The Canadian Book Challenge

This year has marked my first ever foray into reading challenges. So far I have completed two of the four challenges I signed up for at the beginning of the year (audio books and Aussie authors) and have the Global Reading Challenge and Scandinavian Reading Challenge left to complete by December. I’ve learned that I quite like the challenges which prompt me to read things I would not otherwise have done and really don’t care for those challenges that allow me to change nothing about my reading habits. I like a challenge to challenge me, at least a little.

I have recently discovered there is a Canadian Book Challenge being run by The Book Mine Set (thanks for the tip Kerrie). There is a requirement to read 13 Canadian books (one for each province of the country) between 1 July 2010 and 1 July 2011 (Canada Day if you’re wondering). Since starting this blog in late 2008 I have only read 4 books set in Canada so this one will definitely prompt me to do some reading I wouldn’t otherwise have done and I have signed up.

I’ve only got 11 months to read the 13 books as I missed the first month of the challenge, however I am going to allow myself to double up where possible (e.g. I have a Canadian book liked up for the Global Reading Challenge and I’m going to allow it to count for both).

I’ve really no idea what I’m going to read for this one. I think I have 3 books on my TBR shelves that would qualify plus I do have Margaret Atwood’s Year of the Flood to listen to but I’m not sure if that will count because although she is Canadian I don’t think the book is set there. Other than these I’m going to have to get creative.

As always, recommendations of Canadian books you have read and enjoyed are most welcome.

This entry was posted in Canadian Book Challenge #4, 2010-11, memes and challenges. Bookmark the permalink.

10 Responses to The Canadian Book Challenge

  1. Jose Ignacio says:

    I admire your initiative Bernadette. Afraid I won’t participate in this new challenge, at least this year.

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  2. Bernadette – I, too, admire you for the way you are widening your reading and challenging yourself. I look forward to finding out what you think of your exploration of Canadian crime fiction.

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  3. kathy durkin says:

    Yes, challenges do work to push one’s reading into new horizons. I’m liking the Scandinavian one and think I’ll join the Global one. On Canadian fiction, I suggest finding “The Suspect” by L.R. Wright (or Laurali Rose Wright). She wrote a series about a police inspector who lives on the west coast of British Columbia (although that may not help you get another province for the challenge.) They’re very hard to find. Felony and Mayhem Press in New York has republished this one and one other and plans to republish more of this series. Wright wrote the series and a few other books but died of breast cancer several years ago. She beat out Ruth Rendell for a mystery award in the mid-1980s with “The Suspect.”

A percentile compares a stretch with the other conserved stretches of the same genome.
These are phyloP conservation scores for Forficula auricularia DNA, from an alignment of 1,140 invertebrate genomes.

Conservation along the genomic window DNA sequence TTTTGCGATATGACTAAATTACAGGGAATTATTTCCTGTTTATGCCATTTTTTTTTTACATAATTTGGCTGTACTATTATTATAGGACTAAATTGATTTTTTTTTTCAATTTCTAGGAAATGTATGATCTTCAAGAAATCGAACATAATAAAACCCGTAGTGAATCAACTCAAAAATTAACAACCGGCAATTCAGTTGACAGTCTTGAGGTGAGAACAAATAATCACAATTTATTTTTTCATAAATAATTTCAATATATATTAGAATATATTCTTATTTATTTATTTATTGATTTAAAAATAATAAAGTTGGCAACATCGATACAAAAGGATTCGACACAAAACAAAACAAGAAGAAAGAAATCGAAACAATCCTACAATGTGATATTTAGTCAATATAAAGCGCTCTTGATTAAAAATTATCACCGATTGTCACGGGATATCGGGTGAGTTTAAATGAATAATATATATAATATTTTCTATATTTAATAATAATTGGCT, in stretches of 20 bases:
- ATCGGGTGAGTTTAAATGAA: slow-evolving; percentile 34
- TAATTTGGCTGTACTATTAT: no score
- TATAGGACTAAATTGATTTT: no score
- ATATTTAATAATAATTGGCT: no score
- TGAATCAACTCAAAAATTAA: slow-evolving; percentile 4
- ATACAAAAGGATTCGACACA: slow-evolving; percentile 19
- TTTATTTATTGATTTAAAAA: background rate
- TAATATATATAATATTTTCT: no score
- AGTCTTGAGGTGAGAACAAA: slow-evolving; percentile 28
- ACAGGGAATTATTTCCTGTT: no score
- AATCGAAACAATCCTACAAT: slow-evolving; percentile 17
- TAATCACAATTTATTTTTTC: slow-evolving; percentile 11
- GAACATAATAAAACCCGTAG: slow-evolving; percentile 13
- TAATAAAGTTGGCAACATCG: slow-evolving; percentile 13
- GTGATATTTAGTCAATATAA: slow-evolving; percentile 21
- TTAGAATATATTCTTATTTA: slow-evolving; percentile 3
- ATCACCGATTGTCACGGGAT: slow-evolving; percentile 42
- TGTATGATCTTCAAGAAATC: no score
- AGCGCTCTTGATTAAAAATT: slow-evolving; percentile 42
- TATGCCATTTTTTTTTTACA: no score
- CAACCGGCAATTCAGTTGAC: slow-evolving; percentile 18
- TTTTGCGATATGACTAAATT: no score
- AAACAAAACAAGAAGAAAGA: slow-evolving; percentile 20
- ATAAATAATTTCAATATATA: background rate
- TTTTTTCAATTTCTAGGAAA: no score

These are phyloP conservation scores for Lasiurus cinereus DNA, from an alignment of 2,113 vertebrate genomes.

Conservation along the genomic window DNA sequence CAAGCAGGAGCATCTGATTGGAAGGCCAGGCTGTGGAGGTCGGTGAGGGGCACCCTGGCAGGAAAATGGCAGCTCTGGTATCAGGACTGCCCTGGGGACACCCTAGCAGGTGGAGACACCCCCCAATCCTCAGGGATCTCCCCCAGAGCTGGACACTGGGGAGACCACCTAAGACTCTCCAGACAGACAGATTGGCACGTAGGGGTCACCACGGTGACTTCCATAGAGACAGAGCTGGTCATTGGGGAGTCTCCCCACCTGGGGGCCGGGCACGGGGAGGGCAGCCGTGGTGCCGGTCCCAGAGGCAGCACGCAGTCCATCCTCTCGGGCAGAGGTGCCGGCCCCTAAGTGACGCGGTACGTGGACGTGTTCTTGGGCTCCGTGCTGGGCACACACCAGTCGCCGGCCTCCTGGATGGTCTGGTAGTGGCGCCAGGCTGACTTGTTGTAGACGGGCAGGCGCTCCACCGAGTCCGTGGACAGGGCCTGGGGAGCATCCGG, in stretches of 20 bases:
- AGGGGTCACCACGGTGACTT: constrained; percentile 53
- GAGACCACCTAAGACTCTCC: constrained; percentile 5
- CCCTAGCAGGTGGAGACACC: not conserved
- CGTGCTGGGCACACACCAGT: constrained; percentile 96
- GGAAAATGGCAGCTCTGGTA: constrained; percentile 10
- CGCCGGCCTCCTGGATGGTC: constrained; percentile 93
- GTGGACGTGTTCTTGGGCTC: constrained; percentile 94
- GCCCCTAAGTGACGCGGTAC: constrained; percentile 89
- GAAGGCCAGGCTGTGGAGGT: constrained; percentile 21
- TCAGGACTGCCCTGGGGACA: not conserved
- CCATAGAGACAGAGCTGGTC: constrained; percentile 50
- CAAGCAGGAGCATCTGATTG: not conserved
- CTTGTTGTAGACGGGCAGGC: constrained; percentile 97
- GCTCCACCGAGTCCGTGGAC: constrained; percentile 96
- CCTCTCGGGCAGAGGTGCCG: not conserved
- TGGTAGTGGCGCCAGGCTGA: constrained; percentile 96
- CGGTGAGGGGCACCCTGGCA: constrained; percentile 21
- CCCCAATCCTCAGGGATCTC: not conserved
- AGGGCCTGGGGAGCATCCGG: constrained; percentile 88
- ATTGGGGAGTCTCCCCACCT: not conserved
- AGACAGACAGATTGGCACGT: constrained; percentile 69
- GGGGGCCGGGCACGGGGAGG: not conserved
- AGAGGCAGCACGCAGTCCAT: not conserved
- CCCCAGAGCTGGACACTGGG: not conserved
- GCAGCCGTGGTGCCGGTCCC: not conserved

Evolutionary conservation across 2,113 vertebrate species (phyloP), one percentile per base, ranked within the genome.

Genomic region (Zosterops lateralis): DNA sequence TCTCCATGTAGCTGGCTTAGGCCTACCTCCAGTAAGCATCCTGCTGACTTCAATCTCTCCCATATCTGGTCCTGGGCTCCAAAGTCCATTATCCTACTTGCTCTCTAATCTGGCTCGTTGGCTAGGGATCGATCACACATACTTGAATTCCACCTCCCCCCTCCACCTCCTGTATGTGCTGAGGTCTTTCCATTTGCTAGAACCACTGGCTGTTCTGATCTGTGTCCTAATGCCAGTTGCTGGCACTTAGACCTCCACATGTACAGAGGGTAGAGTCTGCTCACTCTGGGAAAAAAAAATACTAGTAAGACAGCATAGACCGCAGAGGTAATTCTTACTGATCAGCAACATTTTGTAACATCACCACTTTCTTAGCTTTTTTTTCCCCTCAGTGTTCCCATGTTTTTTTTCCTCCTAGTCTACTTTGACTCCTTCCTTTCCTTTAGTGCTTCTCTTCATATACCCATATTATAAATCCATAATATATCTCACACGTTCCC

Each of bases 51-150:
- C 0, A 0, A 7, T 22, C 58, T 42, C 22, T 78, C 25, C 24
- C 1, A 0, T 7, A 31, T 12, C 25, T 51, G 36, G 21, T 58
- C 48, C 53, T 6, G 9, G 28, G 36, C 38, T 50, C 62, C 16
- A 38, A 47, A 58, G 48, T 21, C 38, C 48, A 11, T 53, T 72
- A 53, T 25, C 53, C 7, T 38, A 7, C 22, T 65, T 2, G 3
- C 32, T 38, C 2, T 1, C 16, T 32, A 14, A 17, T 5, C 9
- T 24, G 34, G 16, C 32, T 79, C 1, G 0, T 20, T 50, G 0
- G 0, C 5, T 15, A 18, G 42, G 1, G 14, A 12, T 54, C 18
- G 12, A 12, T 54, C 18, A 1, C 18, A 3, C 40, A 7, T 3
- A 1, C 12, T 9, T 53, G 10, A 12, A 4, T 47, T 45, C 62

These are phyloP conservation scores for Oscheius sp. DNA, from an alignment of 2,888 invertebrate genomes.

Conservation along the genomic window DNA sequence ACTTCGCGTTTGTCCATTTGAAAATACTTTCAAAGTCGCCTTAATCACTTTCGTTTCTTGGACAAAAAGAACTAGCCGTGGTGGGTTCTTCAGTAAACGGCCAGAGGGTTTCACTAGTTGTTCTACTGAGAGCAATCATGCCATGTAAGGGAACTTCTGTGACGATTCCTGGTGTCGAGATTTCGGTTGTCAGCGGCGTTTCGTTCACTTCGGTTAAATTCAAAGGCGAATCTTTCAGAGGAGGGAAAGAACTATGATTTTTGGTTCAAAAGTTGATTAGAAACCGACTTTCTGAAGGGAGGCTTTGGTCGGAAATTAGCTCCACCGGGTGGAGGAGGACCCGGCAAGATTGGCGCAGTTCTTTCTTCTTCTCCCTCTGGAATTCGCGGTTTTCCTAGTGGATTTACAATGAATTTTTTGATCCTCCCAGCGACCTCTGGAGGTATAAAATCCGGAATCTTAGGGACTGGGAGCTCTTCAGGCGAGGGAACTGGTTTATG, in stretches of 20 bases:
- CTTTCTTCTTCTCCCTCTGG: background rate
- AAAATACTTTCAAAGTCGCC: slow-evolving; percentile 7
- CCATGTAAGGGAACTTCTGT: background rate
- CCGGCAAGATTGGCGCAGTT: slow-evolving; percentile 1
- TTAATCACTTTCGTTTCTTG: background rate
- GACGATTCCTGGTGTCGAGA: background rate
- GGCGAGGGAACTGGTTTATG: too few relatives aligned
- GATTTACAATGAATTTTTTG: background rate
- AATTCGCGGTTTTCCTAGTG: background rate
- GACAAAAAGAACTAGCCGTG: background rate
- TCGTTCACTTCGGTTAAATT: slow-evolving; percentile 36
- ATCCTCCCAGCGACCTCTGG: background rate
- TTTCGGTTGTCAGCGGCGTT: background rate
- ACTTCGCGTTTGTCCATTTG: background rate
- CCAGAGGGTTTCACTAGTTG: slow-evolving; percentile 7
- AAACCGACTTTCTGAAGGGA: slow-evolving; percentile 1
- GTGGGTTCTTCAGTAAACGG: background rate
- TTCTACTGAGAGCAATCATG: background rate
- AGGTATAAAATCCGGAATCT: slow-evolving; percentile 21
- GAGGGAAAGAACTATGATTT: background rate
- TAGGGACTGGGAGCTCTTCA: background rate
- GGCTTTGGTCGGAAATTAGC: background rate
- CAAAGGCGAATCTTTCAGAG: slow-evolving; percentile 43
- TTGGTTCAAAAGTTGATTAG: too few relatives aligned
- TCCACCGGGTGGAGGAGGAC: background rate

I also read a book by R.J. Harlick, “The River Runs Orange.” It was slow going but I learned a lot about Indigenous culture and spiritual beliefs and the main character is worth reading about.
    Also I read a book by Robert Rosenberg which was an okay police procedural, a bit unusual; it was “Old City Hall,” I think.
    Honestly, I read two by Louise Penny but then got bored with the village’s characters. And I liked “The Tenderness of Wolves,” which was a story about life in the 1800s in Canada and was interesting, though slow-going, but it was good; there is a mystery component.
    Hope this helps.

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  4. I can recommend Kathy Reichs’s “Bones to Ashes,” which takes place in Montreal. I really enjoyed it on audiobook because of all the French names and places — my pronunciation (even in my head) is deplorable.

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  5. kathy durkin says:

    FYI: The Book Depository has Felony & Mayhem’s publication of L.R. Wright’s “The Suspect” for US$9.99. They have other books by her but I’m not sure which are in the Inspector Allberg series and which are not.

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  6. Dorte H says:

    Have you read Margaret Laurence´s The Stone Angel? Not crime, but a fascinating novel about the life of a strong, but terribly stubborn woman.

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  7. Thanks for all the great suggestions people. I have the makings of a good list so far, now to see how many I can get my hands on 🙂

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  8. Jane C. Britt says:

    I suggest the John Cardinal mysteries by Giles Blunt. Cardinal is a detective near Algonquin Bay in Ontario. You will like his femal partner, too. We had quite a lively discussion about the flawed women in FORTY WORDS FOR SORROW, Blunt’s debut, in the Mystery Cafe discussion on Amazon US.

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  9. I am so glad you can now comment here C. Britt, and thanks for the suggestion. I have made a list and have already ordered my first Canadian book from the library (thankfully quite a lot of these suggestions are available via the library so I won’t be breaking the bank to complete the challenge).

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